It’s fitting that the cover of the seminal album of the decade, Blond, features the elusive Frank Ocean with a jolt of Kermit the Frog-colored hair. He’s in the shower, as if washing out some slime-green dye, ready to emerge reborn. Is there an act of personal expression more of the moment-or at least more perfectly suited for the Instagram age-than dyeing your hair?
It taps into our innate desire for reinvention, which might be why humans have been doing it for millennia. In ancient Rome, prostitutes were required to dye their hair blond; then the look spread to all levels of Roman society, as countercultural trends often do. In recent history, though, conspicuous hair color has been associated with punk rock, skateboarding, and spontaneous youthful idiocy involving a bottle of hydrogen peroxide and a friend’s bathroom sink.
And now, along with tight black jeans and Thrasher tees, dyed hair is the latest subculture signifier to jump into the mainstream. Ocean’s ombré experiments, for one, have launched a thousand imitations. NBA and NCAA basketball squads are peppered with fresh blonds. (Tyler, the Creator, meanwhile, debuted a Dennis Rodman leopard-print throwback last year.) And while everyone freaks out about face tattoos, teenage fans have been attempting to re-create SoundCloud rappers’ psychedelic hair misadventures. Malcolm Cuthbert, colorist at Suite Caroline Salon in NYC, is dismissive of the “old thoughts” about hair color: “It used to be that if your hair is an artificial color, like blue, green, pink, or purple, then you’re a menace to society. Or if you couldn’t keep up with the color growing out, then you’re punk or grunge. All those things are of the past.”
The crew of art students, musicians, and models we assembled for this shoot approach their hair color the way we decide which T-shirt to throw on in the morning. Fuji Ng’s lime green hair, which he recolors every few months, has become such a signature look for the model that he made his Instagram handle @weedheadasss. Why green? Ng shrugs. “It’s the color of nature,” he says. After a quick consultation with Cuthbert, he decides that deep blue is his new wave.
The science of coloring hair is complex, but as an art, it’s pretty straightforward. All you’re doing, Cuthbert says, is “taking your natural color out and then putting a new one back in.” First you bleach with “lightener” (a mixture containing ammonia) and developer (mostly hydrogen peroxide). Then you paint on the color. If you’ve got fine, light-colored locks, you can get fully bleached in an hour or so. If you’ve got thicker, darker hair, you’ll want to have a good book on hand.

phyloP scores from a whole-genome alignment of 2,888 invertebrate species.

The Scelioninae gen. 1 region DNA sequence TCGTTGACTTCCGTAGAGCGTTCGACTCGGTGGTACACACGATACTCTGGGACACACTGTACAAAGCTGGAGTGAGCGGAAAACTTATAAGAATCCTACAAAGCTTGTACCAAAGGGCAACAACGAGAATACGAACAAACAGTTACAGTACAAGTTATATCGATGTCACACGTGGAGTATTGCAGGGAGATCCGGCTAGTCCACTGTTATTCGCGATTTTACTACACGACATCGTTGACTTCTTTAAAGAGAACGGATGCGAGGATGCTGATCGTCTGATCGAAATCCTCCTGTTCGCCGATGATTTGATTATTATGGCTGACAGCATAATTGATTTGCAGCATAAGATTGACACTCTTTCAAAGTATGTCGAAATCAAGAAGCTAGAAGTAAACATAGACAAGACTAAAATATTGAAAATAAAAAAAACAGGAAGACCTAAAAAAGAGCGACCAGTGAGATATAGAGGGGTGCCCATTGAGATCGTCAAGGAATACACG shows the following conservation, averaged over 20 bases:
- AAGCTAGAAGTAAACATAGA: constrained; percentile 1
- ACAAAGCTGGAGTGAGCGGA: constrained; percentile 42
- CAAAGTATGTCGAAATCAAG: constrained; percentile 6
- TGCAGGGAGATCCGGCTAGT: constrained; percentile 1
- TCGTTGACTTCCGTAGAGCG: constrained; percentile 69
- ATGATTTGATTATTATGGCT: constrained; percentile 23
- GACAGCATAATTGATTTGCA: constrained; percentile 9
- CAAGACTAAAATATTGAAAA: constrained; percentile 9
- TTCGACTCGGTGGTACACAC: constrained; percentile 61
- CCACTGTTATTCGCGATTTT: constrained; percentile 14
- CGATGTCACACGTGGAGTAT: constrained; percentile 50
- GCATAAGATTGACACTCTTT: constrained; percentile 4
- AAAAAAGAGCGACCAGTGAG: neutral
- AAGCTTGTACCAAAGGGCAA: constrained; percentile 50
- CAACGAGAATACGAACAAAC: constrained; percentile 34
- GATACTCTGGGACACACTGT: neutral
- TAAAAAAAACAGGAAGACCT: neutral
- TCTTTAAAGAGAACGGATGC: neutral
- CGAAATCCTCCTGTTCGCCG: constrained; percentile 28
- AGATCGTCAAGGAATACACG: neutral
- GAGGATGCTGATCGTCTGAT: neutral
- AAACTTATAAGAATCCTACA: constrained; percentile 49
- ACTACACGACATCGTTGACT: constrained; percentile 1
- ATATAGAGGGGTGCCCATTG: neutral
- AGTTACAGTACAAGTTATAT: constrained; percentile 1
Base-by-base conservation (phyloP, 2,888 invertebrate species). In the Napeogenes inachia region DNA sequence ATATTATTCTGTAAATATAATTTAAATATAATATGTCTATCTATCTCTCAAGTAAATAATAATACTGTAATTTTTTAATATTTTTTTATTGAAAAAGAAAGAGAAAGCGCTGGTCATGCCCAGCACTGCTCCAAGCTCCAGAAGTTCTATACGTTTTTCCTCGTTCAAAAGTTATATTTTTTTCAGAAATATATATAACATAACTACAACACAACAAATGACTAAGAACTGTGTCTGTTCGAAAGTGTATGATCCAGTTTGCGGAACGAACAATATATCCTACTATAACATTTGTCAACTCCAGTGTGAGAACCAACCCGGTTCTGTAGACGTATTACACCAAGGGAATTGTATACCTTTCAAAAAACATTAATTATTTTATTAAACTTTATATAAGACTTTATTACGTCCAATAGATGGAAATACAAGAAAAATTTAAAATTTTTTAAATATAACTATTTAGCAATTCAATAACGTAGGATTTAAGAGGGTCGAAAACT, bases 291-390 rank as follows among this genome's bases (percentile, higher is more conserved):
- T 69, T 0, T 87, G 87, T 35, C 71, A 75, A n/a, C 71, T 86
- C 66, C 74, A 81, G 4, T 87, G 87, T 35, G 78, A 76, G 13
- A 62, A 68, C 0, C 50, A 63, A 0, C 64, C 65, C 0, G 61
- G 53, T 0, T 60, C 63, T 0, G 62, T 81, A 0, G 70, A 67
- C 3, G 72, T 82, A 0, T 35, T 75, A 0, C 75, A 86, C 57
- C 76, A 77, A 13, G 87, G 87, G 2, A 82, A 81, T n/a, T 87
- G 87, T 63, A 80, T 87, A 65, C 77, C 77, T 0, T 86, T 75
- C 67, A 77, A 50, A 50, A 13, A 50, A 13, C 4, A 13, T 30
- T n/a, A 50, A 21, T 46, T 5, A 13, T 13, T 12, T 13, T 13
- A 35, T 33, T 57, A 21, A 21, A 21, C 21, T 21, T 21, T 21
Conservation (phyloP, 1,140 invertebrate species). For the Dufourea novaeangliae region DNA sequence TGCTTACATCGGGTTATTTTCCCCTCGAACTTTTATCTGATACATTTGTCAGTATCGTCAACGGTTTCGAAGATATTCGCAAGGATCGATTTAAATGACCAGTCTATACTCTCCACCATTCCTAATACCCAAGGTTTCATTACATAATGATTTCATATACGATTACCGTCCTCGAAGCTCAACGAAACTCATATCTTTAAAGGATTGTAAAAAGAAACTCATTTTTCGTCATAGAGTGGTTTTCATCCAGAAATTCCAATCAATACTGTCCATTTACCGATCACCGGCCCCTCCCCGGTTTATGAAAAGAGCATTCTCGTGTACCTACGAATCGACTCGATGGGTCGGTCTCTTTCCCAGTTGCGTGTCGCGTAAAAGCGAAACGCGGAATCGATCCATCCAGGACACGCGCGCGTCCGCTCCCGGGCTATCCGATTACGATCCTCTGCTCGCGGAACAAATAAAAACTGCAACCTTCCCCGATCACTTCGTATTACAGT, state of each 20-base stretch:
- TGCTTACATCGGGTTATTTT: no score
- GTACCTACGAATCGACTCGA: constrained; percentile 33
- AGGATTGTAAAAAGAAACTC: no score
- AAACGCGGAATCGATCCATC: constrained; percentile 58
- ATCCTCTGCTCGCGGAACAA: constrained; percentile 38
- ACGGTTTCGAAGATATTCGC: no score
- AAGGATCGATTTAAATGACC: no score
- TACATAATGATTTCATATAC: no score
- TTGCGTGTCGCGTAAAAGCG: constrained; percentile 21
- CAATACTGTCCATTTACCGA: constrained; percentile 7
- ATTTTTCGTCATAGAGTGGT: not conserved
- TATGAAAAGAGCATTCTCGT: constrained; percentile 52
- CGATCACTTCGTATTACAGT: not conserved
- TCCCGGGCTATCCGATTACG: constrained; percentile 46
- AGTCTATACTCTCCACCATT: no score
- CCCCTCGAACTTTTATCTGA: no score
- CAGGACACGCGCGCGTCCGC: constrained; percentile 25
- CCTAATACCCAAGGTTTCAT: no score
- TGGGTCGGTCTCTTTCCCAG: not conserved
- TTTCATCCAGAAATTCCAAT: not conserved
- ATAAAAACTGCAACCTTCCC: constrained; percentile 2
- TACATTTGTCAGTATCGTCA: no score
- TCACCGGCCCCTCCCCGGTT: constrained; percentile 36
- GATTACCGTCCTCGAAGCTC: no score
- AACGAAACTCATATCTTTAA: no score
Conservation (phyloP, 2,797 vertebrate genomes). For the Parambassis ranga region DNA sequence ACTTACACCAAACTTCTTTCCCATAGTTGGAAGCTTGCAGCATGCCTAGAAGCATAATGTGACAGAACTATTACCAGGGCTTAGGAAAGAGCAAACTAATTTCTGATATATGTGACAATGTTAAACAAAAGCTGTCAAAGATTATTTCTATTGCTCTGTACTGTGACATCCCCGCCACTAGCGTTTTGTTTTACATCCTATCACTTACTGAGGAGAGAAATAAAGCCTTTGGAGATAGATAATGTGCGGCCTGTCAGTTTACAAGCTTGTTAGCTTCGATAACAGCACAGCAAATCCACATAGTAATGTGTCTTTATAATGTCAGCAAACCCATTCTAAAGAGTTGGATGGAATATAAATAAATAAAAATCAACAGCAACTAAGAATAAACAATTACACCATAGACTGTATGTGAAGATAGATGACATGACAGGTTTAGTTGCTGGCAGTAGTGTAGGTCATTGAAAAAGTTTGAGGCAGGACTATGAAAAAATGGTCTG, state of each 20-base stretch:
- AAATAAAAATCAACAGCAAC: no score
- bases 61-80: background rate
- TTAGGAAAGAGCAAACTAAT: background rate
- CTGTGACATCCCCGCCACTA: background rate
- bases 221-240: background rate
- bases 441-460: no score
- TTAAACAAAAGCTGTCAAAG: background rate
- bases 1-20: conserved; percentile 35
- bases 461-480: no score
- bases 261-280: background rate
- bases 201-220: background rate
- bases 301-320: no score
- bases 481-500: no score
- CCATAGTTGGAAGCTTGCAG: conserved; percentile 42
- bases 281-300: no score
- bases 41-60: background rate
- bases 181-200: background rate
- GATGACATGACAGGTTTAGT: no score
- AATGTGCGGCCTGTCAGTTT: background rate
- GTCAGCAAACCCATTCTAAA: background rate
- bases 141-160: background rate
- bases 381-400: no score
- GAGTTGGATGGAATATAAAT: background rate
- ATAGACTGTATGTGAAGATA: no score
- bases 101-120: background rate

The hues you’ll see dotting the beaches this summer will trend more toward single, saturated colors and less toward the graffiti-style rainbow treatment Kanye West rocked back in February. Perfection isn’t the point-even if you go to a salon, there’s nothing wrong with leaving it looking like a DIY job. “Ruddiness and grunginess are really in,” says Cuthbert. That means you can ask a pro for an “ugly” color like mossy green, dark orange, or dusty pink, normally the result of layering color on under-bleached hair. Cuthbert encourages certain clients to do it themselves. “If I feel that a client is able to or willing to experiment, I’ll say this is what I would do, go buy this stuff, and you do it,” he says. “But that only works if you’re a really cool person. The fuck-ups will look purposeful.” If you trust a friend’s brushwork, touch-ups can be done on a PBR budget: Cuthbert himself uses $10 jars of Manic Panic, the famous punk dye introduced in the ’70s by former Blondie backup vocalists. But these days, kids with dye jobs don’t have ’70s electric-hued liberty spikes. They get a simple, straightforward haircut that requires minimal styling before they upload the morning’s first Instagram Story.